Summer begins in June. That can mean much hotter, dryer conditions, but many of our plants thrive in these conditions. One such plant that tolerates drought and loves the heat is Russian Sage.
Russian Sage, Perovskia atriplicifolia, is a suffrutescent plant which means it is a woody plant whose top is not hardy to Nebraska so it acts like an herbaceous plant and dies back to the woody base every year. Because of this , it is best to cut it back to within several inches of the woody base in early spring before new growth begins. It will grow up to 4 feet tall and wide. It has opposite, gray-green leaves that are dissected to have a feathery appearance. The flowers are violet-blue and held in many long, 9 to 12-inch panicles, or spikes, throughout the plant. Blooming begins in June and last until August or September. Russian sage is a member of the mint family, having an aromatic scent, sometimes described as a sage scent.
There are many great varieties of Russian Sage to choose from. ‘Little Spire’ is a compact variety, growing to only 2 feet tall. ‘Longin’ is a more upright form that will grow more formal than the straight species which grows tall and tends to flop over. ‘Filigran’ is a selection from Germany that has more dissected foliage which gives the plant a lacy appearance. ‘Blue Haze’ has paler blue flowers with leaves that are not finely cut. ‘Blue Spire’ grows to 3 feet tall and has larger, deep purple flowers.
Russian Sage can be grown as a specimen plant or as a group of many in a landscape bed. They are tough plants that grow in most locations, including the “hell strip” of a landscape bed where it gets very hot and dry. It will also tolerate part sun but can become leggy and fall over in shade, especially if it is kept too wet. This is a plant that does not transplant well, especially older plants, but it can be propagated as softwood cuttings that are transplanted around the landscape.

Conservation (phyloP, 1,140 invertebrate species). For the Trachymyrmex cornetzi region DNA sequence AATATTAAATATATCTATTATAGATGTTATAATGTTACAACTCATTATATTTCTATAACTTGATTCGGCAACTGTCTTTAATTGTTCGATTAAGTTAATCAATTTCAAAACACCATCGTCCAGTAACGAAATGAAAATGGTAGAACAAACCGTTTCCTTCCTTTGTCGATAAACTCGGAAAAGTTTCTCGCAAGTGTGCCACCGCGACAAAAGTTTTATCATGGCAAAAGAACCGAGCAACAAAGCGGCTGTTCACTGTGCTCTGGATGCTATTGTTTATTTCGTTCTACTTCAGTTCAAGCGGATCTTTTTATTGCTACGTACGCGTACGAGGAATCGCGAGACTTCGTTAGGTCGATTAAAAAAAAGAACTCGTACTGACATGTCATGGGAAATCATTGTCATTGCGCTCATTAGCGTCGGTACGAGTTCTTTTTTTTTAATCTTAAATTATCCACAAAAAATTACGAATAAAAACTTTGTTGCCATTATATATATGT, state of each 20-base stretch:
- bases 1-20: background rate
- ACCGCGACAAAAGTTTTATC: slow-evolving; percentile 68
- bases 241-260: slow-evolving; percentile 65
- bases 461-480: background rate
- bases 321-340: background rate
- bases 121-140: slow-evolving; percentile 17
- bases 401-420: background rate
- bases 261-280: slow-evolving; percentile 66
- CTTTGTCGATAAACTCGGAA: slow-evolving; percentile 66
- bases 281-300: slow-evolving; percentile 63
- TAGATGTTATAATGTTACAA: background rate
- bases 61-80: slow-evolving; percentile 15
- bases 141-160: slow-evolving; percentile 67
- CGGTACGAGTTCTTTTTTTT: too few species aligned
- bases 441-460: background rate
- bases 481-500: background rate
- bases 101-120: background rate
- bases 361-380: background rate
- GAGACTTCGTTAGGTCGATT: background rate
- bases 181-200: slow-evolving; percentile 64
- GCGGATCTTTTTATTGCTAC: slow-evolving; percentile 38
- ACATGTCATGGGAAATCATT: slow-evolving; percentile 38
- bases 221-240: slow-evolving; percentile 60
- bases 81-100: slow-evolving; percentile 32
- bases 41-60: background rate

Russian Sage is a great addition to any acreage landscape as bees and other insects love it. It was the 1995 Perennial Plant Associations Perennial Plant of the Year. Russian Sage is not a true sage, so it should not be eaten or used in cooking.
Russian Sage is a great plant for many locations throughout the landscape. It pairs well with asters, daisies, and lilies and the purple color of Russian Sage combines with the yellow of black-eyed Susan. It will grow in the tough, hot locations of your landscape and fill in a large space fairly quickly. Because it is a suffrutescent, it is best to prune it back to the base in early spring before new growth begins to avoid damage from winter freezing and thawing if fall pruned. So the next time you look for a new shrub for your landscape, look at Russian Sage, it isn’t a true shrub, but it will grow large and bloom throughout the majority of the summer months.